Authoritative parenting is the parenting style classified by high responsiveness and high demands. Authoritative parents react attentively to their child’s emotional needs, while at the same time, they have high standards or expectations for their children. Authoritative parenting style involves highly defined limits and the parents typically enforce those boundaries. 

According to various studies, out of all four parenting styles, authoritative parenting provides the best results later in adulthood, and here are some documented reasons why. 

Results of Authoritative Parenting

· Children are independent and self-reliant

· Tend to be happy and content 

· Ability to regulate emotions and exert self-control

· Develop healthy social skills

· Express warmth and compassion towards others

· Willing to explore unfamiliar things and unfamiliar environments without fear

· Are competent and assertive

· Children are more likely to achieve higher academic success

· Engage more with school activities 

· Have higher self-esteem

· Maintain a highly functional mental health 

· Less likely to suffer from substance abuse

· Less likely to show violent behaviors

· Adjust more easily to new environments

Examples of Authoritative Parenting 

As I mentioned earlier, there are no detailed instructions for parenting. Only suggestions, descriptions, and definitions combined with words of advice that guides you to fill in the gaps. 

· Parents listen to their children attentively and in an engaging tone or conversation

· They’re warm, kind, and loving (nurturing in the relationship)

· Try to be reasonable with their children instead of demanding and forceful

· Encourages their children to be self-starters to prepare and encourage independence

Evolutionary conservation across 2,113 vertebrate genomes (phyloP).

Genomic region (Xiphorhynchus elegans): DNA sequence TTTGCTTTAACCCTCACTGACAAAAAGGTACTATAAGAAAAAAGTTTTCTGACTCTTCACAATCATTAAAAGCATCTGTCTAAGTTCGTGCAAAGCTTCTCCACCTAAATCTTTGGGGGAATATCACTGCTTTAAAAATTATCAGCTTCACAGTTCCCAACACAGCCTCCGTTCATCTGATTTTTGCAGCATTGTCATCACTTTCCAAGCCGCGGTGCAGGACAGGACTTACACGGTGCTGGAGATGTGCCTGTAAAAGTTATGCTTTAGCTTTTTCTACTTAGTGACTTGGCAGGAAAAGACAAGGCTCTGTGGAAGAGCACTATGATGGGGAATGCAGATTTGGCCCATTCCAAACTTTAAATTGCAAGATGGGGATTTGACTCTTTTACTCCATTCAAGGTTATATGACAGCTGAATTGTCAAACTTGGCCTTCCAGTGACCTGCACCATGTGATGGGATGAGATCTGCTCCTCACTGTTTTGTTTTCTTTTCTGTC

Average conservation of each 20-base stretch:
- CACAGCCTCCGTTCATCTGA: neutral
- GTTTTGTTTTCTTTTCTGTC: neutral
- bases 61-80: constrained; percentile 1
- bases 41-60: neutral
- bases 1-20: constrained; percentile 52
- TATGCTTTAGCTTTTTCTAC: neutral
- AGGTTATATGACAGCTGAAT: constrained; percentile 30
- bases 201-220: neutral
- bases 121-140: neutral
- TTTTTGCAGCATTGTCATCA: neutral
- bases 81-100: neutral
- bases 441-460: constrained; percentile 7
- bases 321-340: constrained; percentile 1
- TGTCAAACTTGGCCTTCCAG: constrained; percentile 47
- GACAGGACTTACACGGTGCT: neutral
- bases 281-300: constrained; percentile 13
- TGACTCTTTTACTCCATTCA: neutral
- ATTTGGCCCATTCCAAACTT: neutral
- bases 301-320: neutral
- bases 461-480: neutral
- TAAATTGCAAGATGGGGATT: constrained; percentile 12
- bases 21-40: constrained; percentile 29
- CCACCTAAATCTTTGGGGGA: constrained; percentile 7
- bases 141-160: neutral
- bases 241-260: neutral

· Establishes clear limits and boundaries

· Consistently enforces those limits and boundaries 

· Uses positive discipline instead of degrading, forceful, punitive measures

· Earns a child’s respect and does not force it. Teaching the essence and value of earned respect in other relationships

Researchers have been studying the link between different parenting styles and their connection with the child-outcome for decades. They’ve tied authoritative parenting with a superior child outcome throughout the world. This parenting style is said to be the most favored and acceptable style of parenting, because the majority become independent, self-reliant, socially accepted, academically successful, and well-behaved adults. 

You may be interested in reading: How to Raise Grateful Kids in an Ungrateful Society

Authoritarian Parenting Style 

Authoritarian parenting is a parenting style characterized by having high demands with low responsiveness. Parents with the authoritarian style typically have very high expectations of their children and provide very little positive feedback. They often show very little nurturing, where mistakes are punished with harsh reprimands. When and if the feedback is delivered it’s done negatively. Parent’s often yell and use demeaning punishments for unacceptable behavior. 

According to Baumrind, parents using the authoritarian parenting style have very strict rules and they demand that their children obey. Mistakes are reprimanded by punishment instead of discipline, and often parents don’t explain their expectations. However, they just expect the child to behave without question or debate.